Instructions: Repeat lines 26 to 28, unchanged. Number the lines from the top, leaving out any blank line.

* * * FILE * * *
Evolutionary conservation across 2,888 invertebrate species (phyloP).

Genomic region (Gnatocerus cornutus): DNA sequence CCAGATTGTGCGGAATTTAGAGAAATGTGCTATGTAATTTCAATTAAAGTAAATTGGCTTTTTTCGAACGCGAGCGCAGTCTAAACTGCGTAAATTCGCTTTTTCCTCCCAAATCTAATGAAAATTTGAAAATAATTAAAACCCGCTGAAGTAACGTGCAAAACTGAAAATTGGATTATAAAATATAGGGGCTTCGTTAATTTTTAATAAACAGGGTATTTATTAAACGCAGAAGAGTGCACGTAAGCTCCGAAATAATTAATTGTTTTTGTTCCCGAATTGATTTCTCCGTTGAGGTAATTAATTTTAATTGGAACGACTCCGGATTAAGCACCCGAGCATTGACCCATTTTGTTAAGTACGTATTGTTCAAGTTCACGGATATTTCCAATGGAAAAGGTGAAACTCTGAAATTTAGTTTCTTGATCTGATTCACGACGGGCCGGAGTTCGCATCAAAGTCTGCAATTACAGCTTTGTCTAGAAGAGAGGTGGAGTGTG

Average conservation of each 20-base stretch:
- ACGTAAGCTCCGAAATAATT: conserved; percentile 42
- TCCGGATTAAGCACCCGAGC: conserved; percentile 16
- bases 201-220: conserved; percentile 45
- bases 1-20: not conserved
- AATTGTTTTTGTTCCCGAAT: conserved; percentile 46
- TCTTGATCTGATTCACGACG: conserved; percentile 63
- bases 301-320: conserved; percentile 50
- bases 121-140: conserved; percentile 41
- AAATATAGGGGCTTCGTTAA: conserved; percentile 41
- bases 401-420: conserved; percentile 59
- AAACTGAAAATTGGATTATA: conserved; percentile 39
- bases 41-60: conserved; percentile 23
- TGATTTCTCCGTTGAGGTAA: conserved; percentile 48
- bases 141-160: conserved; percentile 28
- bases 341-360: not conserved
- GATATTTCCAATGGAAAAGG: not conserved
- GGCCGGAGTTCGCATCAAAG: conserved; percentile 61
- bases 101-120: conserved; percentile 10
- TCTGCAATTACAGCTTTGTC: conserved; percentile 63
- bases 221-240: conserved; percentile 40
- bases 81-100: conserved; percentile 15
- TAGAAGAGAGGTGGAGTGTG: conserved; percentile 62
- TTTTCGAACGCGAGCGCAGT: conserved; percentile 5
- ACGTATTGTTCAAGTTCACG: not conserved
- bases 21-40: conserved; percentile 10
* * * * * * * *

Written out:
- TTTTCGAACGCGAGCGCAGT: conserved; percentile 5
- ACGTATTGTTCAAGTTCACG: not conserved
- bases 21-40: conserved; percentile 10